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Old 08-18-2011, 12:36 PM
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Jerry Jerry is offline
Join Date: Jun 2002
Location: Elma, IA.
Posts: 2,998
As has been noted (and has been on prevous threads on this topic) the profile at the side of the rim, where the tire bead meets the side of the rim, is different between the tube and tubeless rims.

There is also a difference in the construction of the tire. Tubeless tires tend to have lighter and more flexible sidewalls, and often have reduced rolling resistance when compared to a tube-type tire of otherwise equal specifications. The bead area is, most often, constructed differently between the two styles. Tubeless tires tend to have more reinforcement material in the bead area.

The danger of using tubeless tires on tube-type rims (other than sealing the rim lock holes) is that in low-pressure situations the tubeless tire on a tube-type rim is more likely to break the bead between the tire and rim.

Think about that for a moment, and consider that if you get a puncture in a tubelss tire on a tubeless rim, the tire is more likely to stay beaded and let you come to a controlled stop. The same tubeless tire on a tube rim may suddenly dis-bead and flop from side to side, making an otherwise controllable stop into a white knuckle affair.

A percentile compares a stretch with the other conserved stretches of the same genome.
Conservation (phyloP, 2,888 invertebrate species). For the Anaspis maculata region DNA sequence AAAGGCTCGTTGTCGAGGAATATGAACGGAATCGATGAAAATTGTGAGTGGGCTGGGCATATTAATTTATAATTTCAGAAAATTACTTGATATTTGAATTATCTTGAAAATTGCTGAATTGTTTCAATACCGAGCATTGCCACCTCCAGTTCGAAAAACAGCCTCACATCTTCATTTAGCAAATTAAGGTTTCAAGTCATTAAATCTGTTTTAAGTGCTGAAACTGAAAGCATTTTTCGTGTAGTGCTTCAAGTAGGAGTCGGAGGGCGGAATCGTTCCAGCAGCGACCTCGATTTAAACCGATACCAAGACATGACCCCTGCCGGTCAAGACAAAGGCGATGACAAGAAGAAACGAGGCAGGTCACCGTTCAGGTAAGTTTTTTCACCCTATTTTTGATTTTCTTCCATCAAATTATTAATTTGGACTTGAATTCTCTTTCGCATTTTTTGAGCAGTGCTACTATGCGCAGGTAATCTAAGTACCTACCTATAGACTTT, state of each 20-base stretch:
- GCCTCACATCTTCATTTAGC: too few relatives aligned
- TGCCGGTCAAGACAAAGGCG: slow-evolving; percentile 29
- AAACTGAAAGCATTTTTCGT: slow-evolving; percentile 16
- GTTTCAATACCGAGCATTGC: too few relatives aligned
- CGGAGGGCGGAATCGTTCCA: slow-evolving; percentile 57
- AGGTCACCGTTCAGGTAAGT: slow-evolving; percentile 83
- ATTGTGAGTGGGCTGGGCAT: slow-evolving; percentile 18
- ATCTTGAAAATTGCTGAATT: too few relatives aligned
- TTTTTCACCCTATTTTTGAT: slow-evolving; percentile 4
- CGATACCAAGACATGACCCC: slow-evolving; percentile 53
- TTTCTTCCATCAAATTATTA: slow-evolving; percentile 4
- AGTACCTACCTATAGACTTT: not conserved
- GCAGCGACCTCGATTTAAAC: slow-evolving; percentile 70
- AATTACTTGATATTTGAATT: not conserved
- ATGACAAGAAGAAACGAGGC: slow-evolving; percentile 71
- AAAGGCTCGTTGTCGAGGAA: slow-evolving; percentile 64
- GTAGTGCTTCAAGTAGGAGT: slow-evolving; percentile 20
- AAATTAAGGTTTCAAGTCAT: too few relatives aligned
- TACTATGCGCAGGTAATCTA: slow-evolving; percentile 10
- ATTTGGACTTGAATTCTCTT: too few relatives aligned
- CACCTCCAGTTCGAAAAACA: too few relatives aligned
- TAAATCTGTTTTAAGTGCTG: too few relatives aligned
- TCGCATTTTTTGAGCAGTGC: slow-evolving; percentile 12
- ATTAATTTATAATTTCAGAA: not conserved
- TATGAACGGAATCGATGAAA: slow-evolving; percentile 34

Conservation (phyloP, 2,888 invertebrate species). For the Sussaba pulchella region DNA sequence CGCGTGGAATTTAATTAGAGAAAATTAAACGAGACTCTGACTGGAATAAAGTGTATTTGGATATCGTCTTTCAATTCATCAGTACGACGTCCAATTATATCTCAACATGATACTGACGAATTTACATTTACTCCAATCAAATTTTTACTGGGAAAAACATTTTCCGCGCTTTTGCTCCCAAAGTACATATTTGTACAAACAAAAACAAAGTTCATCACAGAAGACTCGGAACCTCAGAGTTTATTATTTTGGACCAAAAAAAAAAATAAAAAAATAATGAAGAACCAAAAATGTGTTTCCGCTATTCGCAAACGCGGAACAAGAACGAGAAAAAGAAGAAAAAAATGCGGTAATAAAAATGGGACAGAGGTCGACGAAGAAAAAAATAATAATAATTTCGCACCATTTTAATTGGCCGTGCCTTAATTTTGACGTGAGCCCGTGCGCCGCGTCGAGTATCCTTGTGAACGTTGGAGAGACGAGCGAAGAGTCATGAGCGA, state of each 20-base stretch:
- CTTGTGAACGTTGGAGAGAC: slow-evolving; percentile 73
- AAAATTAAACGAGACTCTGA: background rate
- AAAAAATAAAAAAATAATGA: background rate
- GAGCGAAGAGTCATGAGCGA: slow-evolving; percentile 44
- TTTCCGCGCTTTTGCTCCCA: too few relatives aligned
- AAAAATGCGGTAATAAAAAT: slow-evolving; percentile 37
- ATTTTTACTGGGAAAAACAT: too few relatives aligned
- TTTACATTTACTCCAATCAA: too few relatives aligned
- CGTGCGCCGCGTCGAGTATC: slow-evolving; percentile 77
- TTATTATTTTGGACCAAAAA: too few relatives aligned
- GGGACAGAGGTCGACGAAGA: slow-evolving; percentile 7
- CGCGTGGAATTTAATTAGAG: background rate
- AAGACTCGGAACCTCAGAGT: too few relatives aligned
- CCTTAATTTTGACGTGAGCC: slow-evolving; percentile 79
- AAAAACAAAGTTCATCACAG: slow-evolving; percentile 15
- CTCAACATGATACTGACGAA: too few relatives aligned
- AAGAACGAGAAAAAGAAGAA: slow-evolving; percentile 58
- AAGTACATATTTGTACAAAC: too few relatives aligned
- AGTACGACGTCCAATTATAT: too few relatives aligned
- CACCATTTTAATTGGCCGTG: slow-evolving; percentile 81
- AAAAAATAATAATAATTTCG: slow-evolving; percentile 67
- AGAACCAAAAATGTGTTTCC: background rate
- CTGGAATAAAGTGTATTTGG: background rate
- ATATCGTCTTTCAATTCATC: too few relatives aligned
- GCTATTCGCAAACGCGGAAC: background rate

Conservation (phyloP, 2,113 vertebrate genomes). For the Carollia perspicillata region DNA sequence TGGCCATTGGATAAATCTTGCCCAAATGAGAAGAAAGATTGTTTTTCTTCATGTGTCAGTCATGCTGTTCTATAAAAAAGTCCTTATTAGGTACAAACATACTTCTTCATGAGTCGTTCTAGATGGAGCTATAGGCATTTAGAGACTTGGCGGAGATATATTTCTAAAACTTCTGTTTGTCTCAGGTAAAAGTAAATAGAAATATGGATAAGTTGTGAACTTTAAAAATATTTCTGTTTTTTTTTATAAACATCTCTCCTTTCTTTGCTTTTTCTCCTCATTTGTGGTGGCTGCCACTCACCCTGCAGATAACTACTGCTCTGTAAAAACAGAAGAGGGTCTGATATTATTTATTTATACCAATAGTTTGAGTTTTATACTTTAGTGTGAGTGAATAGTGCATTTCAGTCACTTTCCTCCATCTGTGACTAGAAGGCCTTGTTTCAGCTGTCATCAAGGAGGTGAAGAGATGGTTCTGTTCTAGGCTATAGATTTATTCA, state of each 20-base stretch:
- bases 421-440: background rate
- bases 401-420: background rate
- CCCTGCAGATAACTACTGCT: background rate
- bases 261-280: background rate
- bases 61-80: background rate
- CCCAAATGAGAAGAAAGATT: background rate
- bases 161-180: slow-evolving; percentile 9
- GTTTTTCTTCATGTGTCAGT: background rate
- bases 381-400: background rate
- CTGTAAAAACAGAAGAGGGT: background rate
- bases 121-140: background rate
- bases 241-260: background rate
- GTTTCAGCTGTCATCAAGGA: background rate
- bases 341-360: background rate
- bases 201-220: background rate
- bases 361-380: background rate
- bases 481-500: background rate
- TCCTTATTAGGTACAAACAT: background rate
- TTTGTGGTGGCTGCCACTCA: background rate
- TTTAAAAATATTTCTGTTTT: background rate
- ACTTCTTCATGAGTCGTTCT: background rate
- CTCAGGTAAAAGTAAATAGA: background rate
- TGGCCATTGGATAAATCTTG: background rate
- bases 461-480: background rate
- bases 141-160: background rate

I guess the question is, "Do you feel lucky?" Best bet, from a safety perspective, is to to use the suggested combination: tubes in rims not marked as suitable for tubeless tires, and tubeless on those rims that are marked for tubeless use. Sure, you can do otherwise, but understand there are additional safety risks in doing so.

Short history note:

Tubeless tires were first marketed for cars in the mid-to-late '40s, and by then most manufacturers were promoting "safety" rims suitable for tubeless tire use. Tubeless tires came much later to foreign cars, motorcycles, and other modes of transportation. When it did, those manufacturers followed the same path as the auto manufactuers had taken and began equipping vehicles with the "safety" rims. (Sometimes called the J-rim.)

"They originally had a J designation stamped on them to signify they had a single 'safety' bead, the aim of which was to retain the tire on the rim if it deflated. These rims have a visible raised bead near the lip that the tyre 'pops' over to seal against the rim edge. They will have stamping something like ROH 14J 5 (or similar) which will be the manufacturer, diameter, J for safety and then the rim width. With the use of tubeless radials they went to double safety beads, I think in the 70s (?) with are designated JJ (e.g. ROH 14JJ 5) which have the raised safety bead on each side of the rim. Most build standards now require JJ rims."

Have a good day!
Jerry Fields
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